A group of right-wing Catholics allegedly reprimanded a government official for sending an "unfortunate and unnecessary" letter to the World Jewish Congress apologizing for the pogrom.

During one ceremony, according to The Jewish Telegraphic Agency, an Auschwitz survivor wore a concentration camp uniform and carried a poster calling the Kielce killings "the shame of the Polish Roman Catholics."

Kalman Sultanik, vice president of the World Jewish Congress and president of the Federation of Polish Jews in America said that "only when a complete and truthful historical account of Polish-Jewish history has been recorded shall Poles and Jews be able to engage in an open, constructive dialogue that will bear fruit for future generations."

The R'fa-aye-nu Society is dedicated to promoting the kind of dialogue and historical clarity of which Sultanik spoke. But understanding why the return of a sacred Torah could provide salve for the wounded relationship between Catholics and Jews in Poland requires a historical perspective. The Torah returned to the ReMa Synagogue is just one of a treasure of Jewish religious books, documents, newspapers and correspondence the R'fa-aye-nu Society is attempting to recover in the former communist countries. Much of Jewish historical literature and records are stored in Catholic institutions throughout Europe, Brichto said.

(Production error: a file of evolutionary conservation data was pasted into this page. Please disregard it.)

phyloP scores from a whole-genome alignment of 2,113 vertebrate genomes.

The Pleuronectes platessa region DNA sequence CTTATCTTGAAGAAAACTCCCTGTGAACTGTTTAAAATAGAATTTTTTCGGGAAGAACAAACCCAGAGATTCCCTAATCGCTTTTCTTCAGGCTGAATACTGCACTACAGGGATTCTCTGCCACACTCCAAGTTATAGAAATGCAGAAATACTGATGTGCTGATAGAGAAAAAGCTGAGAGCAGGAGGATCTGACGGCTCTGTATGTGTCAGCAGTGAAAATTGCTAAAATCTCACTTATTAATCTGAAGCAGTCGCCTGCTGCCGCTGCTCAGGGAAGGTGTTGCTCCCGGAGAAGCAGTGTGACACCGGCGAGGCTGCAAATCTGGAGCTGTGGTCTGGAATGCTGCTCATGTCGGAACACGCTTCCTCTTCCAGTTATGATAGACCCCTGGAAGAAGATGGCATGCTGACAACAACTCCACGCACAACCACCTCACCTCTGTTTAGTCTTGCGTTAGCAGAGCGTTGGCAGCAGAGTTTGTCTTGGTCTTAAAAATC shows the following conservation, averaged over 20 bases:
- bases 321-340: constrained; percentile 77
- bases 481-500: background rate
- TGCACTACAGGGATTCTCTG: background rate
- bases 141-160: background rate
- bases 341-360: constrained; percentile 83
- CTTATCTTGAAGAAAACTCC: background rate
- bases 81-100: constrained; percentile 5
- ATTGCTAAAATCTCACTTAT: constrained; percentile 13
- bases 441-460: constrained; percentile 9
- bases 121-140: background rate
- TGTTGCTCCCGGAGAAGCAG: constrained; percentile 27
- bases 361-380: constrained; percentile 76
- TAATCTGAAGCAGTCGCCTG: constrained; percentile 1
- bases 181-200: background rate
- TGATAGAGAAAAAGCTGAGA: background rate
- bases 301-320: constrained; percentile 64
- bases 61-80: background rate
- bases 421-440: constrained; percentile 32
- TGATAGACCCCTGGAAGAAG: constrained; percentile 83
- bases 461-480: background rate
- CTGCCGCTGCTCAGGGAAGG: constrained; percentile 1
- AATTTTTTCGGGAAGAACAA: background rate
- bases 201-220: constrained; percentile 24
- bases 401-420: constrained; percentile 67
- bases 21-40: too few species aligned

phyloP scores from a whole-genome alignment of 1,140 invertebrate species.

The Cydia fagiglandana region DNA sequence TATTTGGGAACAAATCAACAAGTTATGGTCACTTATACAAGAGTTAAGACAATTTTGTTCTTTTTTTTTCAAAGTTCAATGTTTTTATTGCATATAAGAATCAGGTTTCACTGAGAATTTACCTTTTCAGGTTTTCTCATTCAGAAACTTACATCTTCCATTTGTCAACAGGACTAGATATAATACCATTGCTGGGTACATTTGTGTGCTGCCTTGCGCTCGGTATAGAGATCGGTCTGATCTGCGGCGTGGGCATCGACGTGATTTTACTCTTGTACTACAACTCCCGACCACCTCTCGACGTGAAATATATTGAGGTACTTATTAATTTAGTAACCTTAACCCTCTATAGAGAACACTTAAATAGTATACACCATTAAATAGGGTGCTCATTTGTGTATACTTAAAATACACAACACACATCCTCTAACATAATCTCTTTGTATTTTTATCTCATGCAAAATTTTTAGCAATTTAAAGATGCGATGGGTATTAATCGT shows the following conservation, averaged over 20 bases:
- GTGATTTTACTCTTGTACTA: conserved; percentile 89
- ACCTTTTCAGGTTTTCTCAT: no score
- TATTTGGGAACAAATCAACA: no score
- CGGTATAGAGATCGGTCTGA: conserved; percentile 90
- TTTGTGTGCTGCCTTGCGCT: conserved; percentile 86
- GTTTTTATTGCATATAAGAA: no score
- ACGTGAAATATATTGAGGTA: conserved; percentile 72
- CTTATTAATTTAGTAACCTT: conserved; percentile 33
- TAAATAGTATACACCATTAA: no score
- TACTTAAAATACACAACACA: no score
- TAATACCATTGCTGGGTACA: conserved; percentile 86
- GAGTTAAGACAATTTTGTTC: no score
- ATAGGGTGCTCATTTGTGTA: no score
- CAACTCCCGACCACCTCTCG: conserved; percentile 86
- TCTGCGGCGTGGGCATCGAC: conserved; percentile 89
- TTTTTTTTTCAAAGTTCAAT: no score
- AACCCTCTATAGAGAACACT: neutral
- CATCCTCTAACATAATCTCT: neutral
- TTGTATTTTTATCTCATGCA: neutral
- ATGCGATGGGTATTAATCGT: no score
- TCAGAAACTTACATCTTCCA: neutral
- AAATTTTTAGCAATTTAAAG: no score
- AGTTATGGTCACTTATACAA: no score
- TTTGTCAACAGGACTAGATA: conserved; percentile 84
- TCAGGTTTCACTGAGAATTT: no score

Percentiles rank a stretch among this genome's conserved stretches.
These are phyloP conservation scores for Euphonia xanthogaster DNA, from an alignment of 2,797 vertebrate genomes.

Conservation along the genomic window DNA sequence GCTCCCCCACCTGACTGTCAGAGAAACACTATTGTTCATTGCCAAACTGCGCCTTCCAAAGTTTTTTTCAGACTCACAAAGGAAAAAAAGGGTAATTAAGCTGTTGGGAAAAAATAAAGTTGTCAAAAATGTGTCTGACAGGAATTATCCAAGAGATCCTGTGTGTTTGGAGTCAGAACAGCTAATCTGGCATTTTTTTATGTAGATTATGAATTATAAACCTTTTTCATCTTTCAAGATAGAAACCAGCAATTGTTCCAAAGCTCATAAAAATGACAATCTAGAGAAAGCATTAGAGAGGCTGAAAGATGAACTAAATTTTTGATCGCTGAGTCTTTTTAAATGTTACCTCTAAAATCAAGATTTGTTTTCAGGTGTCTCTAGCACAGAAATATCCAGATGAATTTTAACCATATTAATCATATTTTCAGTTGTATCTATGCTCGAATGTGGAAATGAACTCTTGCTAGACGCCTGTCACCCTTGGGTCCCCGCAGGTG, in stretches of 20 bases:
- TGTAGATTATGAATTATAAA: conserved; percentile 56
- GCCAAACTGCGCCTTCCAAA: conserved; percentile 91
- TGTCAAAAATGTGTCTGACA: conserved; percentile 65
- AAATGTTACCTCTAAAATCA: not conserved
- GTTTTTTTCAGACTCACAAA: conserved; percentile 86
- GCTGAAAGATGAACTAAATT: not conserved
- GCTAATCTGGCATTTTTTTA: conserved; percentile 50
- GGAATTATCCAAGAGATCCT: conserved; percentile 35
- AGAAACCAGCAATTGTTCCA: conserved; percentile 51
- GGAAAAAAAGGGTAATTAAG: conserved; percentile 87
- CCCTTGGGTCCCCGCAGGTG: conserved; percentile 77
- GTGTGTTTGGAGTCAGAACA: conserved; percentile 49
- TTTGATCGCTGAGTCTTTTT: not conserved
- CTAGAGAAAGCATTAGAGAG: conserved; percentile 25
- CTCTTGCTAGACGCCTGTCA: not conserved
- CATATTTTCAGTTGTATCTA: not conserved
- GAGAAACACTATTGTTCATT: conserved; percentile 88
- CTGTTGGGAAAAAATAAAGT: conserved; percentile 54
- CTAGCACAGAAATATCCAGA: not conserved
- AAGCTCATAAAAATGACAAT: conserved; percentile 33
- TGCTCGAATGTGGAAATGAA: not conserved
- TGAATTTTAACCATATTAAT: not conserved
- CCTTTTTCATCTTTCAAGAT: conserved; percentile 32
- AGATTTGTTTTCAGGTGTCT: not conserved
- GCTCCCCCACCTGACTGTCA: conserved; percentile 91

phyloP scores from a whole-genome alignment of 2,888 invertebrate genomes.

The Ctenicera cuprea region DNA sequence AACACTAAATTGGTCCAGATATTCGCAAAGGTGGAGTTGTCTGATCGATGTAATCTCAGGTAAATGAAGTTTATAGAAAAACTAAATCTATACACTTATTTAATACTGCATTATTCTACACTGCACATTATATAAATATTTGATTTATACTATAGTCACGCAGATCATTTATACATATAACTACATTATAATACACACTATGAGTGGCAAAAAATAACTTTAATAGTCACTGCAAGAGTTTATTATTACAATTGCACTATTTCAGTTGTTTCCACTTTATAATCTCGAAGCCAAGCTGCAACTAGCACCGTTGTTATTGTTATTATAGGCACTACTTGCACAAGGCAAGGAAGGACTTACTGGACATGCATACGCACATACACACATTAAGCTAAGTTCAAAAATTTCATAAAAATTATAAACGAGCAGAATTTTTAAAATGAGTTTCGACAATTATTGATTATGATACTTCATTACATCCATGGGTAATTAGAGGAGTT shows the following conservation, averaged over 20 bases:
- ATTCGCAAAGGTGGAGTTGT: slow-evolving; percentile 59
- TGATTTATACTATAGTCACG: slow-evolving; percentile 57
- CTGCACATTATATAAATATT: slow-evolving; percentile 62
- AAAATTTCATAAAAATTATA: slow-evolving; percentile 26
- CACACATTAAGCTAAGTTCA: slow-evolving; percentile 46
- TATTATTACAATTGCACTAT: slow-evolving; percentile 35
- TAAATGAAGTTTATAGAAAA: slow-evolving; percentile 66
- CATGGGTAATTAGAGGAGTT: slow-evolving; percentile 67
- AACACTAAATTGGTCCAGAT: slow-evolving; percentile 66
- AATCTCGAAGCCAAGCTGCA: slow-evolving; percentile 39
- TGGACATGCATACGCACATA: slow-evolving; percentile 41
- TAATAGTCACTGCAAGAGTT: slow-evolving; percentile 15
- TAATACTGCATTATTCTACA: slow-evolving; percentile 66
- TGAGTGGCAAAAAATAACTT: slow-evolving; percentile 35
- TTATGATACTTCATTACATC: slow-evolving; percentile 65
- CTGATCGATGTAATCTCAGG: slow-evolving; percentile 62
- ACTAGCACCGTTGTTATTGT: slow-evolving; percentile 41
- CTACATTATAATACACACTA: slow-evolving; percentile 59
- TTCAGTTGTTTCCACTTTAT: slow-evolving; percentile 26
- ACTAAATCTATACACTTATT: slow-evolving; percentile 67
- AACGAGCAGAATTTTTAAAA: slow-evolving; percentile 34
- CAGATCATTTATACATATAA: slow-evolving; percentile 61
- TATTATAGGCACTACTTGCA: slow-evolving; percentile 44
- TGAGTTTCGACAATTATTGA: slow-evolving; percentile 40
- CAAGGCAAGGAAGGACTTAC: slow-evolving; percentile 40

"When villages were emptied out (under Nazi occupation), more often than not, the village priest would take these materials to the monastic library," Brichto said. "Who else knew how to read and write?"

Brichto, who has dedicated 17 years of her life to gaining access to such material, said these documents are extremely important for the Jewish community and for scholars of Judaism. "Records, correspondence, these are very important in Jewish religious life. This is our responsum, our interpretation of Jewish law -- like case law -- and it is scattered all over Europe," Brichto said.